I vividly remember that one time when my Filipino friend texted me out of the blue about a song he stumbled upon on their Spotify, and that song was Kangen by Dewa 19. Not only was it an experience for him, it was also a proof that music transcends language barriers.
Music is a very intricate form of art. It generally consists of a set of rhythmic noises that (often) goes in harmony with one another, including vocals. That's why we can simply bop to the song despite the language differences.
Everyone experiences music differently from one to another. As someone who listens to music as a way to feel the energy of the tune, how each sound resonates with another harmoniously is what I usually seek, whereas other people might find the lyrics and the message that the artist is trying to convey to be the main driving force.
How is it even possible?
Study shows that different parts of the brain are responsible for that. In a research conducted by Philippe Albouy at McGill University in Canada, he created 100 unique a capella songs by crossing 10 sentences in French or English with 10 original melodies. The research was conducted to 27 French speakers and 22 English speakers, manipulating different elements of the songs to understand how the participants perceived the words and melodies.
Later, it was discovered that the ability to recognise lyrics is heavily reliant on a song's timing patterns. Speech contains multiple syllables per second, making it more difficult to not only remember it, but also understand the lyrics. Whereas melodies tend to be more fluid, the participants were still able to identify the melodies when the researcher distorted the time element in the songs.
While the experiment was conducted, the participants' brains were scanned using functional MRI. It was then revealed that the left half of the brain detected the timing information that allowed word recognition, while the right half detected the frequency information required to identify melodies. In other words, some people are more dominant on one thing than others.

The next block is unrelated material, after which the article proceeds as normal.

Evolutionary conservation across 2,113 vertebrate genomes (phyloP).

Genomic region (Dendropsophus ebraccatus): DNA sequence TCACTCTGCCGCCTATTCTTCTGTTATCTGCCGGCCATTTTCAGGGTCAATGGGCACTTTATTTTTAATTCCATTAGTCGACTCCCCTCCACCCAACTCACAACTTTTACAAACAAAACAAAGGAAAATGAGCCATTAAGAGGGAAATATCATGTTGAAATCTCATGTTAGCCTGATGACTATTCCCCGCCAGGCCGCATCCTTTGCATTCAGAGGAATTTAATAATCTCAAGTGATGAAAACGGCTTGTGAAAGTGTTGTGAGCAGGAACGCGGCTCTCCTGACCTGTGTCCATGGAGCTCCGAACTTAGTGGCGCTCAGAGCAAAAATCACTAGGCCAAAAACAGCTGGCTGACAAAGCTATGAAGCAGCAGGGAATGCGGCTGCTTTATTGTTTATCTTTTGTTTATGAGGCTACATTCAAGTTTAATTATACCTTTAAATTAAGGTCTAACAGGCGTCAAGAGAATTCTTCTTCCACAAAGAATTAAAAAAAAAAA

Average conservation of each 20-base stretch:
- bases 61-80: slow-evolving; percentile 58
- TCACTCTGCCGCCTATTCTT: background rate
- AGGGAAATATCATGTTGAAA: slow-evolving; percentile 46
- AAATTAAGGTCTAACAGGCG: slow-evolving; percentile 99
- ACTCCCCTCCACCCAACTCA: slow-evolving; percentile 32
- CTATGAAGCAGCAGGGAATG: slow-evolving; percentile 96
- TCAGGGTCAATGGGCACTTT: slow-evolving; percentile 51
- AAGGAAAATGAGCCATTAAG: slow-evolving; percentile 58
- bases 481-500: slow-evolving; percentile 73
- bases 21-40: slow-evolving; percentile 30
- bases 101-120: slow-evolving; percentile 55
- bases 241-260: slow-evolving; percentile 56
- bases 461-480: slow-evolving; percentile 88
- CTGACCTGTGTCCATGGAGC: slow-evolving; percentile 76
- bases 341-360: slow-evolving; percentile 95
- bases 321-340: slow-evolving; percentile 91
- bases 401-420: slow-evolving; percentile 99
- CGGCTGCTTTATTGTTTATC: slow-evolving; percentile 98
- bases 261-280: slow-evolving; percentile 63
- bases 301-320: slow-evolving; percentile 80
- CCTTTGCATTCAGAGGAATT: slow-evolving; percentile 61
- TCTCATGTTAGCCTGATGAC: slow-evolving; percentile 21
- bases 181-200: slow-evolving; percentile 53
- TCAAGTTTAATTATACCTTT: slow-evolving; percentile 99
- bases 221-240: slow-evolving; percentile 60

What does it mean?
There hasn't been any proper research on this matter yet, but Reddit users have been expressing what it's been like for them. "I don't listen to lyrics when I'm listening to music. Sometimes I'll catch a line here and there. I don't even know the lyrics to my favorite songs. Everyone I've talked to IRL (in real life) thinks it's odd," says one Reddit user.
If the first thing you register when listening to a song is its lyrics, you're more of an analytical thinker. It is also noted that bad lyrics can actually ruin a song, no matter how good the music is. You tend to take the world as it is and see things through a logical point of view, which allows you to easily and quickly weigh the pros and cons of a situation to draw conclusions.
On the other hand, if you easily hear the music of a song but have to really focus to pick out the lyrics, you're more intuitive. As one Reddit user explains, "I can listen to the same song for 10 years and not pick up more than a few words. I get distracted by basslines, melodies and beats." You tend to absorb the meaning from feelings and nuances rather than what may be directly in front of you. You are more likely to embody many empathic traits such as the ability to understand what other people are feeling without them saying it outright.
The intricacy and the impact of music is nothing to be fiddled with. It may take you to places and gives you a nuance that you never knew existed before. With that being said, which type of listeners are you? A melody person or a lyric person?